HIV-1 has been demonstrated to employ two strategies against the PKR response. First, the TAR element, synthesized as short transcripts, inhibits PKR activation (36), possibly by saturating the cell with PKR-binding dsRNAs that prevent dimerization of PKR monomers, similar to the mechanism proposed for the virus-associated RNA I of adenovirus (22, 30). Second, Tat may inhibit PKR activation by competitive binding to dsRNA and also act as a possible substrate for PKR phosphorylation (10, 11, 40). In addition to binding cellular proteins such as TRBP, the HIV RNA diverts cellular functions for its own benefit. Sequestering TRBP on HIV-1 dsRNA elements, such as TAR and RRE RNA, contributes to the inhibition of PKR activity and efficient viral replication. In contrast, lower TRBP expression in cells such as astrocytes may make the virus more susceptible to the PKR response and prevent efficient viral replication.

The low level of TRBP found in astrocytes is due to reduced transcription from the TRBP1 and TRBP2 promoters (5). Although this mechanism is not completely elucidated, it is at least partly due to reduced expression of the NF-Y transcription factors in astrocytes compared with lymphocytes. This limited amount of all NF-Y subunits restricts the expression of TRBP1 promoter (Bannwarth et al., submitted). Therefore, a compound targeted to reduce TRBP expression, even by upstream effects, such as NF-Y reduction, may restrict HIV-1 production in permissive cells.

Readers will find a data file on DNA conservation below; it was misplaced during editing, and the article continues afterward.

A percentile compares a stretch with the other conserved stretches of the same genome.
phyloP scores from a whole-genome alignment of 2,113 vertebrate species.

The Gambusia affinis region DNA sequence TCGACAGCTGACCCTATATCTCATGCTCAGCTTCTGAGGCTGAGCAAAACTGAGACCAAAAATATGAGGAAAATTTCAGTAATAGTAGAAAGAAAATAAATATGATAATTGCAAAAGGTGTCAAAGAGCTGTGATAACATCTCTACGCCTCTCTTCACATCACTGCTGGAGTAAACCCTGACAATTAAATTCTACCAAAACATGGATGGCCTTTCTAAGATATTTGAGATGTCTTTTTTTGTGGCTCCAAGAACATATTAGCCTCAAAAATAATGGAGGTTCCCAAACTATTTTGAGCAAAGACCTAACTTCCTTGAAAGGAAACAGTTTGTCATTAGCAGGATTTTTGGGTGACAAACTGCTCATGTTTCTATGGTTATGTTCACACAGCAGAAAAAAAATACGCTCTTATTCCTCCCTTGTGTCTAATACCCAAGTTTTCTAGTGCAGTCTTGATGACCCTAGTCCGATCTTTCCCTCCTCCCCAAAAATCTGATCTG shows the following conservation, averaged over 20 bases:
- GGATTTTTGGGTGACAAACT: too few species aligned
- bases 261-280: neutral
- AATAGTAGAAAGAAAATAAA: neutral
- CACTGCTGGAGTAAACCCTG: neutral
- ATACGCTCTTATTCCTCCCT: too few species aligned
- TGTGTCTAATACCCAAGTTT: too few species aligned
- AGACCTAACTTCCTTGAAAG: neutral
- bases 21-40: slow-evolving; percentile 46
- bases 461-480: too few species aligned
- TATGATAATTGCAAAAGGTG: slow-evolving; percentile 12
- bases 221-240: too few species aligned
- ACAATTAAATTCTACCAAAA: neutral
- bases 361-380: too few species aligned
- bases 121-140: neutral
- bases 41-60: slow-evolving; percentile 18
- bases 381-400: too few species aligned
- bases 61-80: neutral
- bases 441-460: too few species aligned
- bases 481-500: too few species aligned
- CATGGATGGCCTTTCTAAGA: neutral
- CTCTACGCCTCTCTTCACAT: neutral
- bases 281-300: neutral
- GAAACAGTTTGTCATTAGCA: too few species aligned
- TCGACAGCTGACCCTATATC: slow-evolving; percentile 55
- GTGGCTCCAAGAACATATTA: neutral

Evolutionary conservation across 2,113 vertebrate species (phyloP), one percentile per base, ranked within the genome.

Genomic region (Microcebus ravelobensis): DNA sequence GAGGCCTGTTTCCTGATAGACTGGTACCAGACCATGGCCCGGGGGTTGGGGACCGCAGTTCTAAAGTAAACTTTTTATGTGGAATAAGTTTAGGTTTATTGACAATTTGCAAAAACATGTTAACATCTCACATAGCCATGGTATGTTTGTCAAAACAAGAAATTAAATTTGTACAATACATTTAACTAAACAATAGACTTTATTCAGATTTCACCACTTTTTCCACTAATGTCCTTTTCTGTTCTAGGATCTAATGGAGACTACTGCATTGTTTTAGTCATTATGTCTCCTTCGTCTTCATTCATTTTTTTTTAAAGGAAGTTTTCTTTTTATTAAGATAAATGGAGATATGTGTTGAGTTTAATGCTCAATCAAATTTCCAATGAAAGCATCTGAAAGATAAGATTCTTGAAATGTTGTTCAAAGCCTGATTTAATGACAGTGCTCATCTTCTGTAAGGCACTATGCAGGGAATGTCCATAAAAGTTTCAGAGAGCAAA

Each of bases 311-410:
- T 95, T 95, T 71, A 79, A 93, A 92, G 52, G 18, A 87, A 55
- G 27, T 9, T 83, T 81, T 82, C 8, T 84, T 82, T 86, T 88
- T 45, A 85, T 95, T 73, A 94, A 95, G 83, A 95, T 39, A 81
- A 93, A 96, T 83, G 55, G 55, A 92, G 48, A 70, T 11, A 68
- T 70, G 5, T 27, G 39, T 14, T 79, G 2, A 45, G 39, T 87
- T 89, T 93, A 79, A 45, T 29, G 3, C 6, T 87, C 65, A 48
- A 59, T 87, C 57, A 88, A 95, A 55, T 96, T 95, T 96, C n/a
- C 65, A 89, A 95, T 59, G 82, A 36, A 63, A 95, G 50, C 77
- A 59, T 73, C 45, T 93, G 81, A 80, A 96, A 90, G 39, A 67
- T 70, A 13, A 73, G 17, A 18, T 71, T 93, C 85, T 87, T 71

This work was supported by project grant 111700 from the National Health and Medical Research Council of Australia (to D.F.J.P.), a Clive and Vera Ramaciotti grant (to D.F.J.P.), an ANZ charitable trust grant (to D.F.J.P. and A.J.), Canadian Institutes of Health Research grants HOP-38112 (to A.G.) and HOP-38111 (to A.J.M.), and Canadian Foundation for AIDS Research grant 014020 (to A.G.) and A.J.M. (Shoppers DrugMart). Chi Ong is the recipient of a Dora Lush Postgraduate Research Scholarship from the National Health and Medical Research Council of Australia.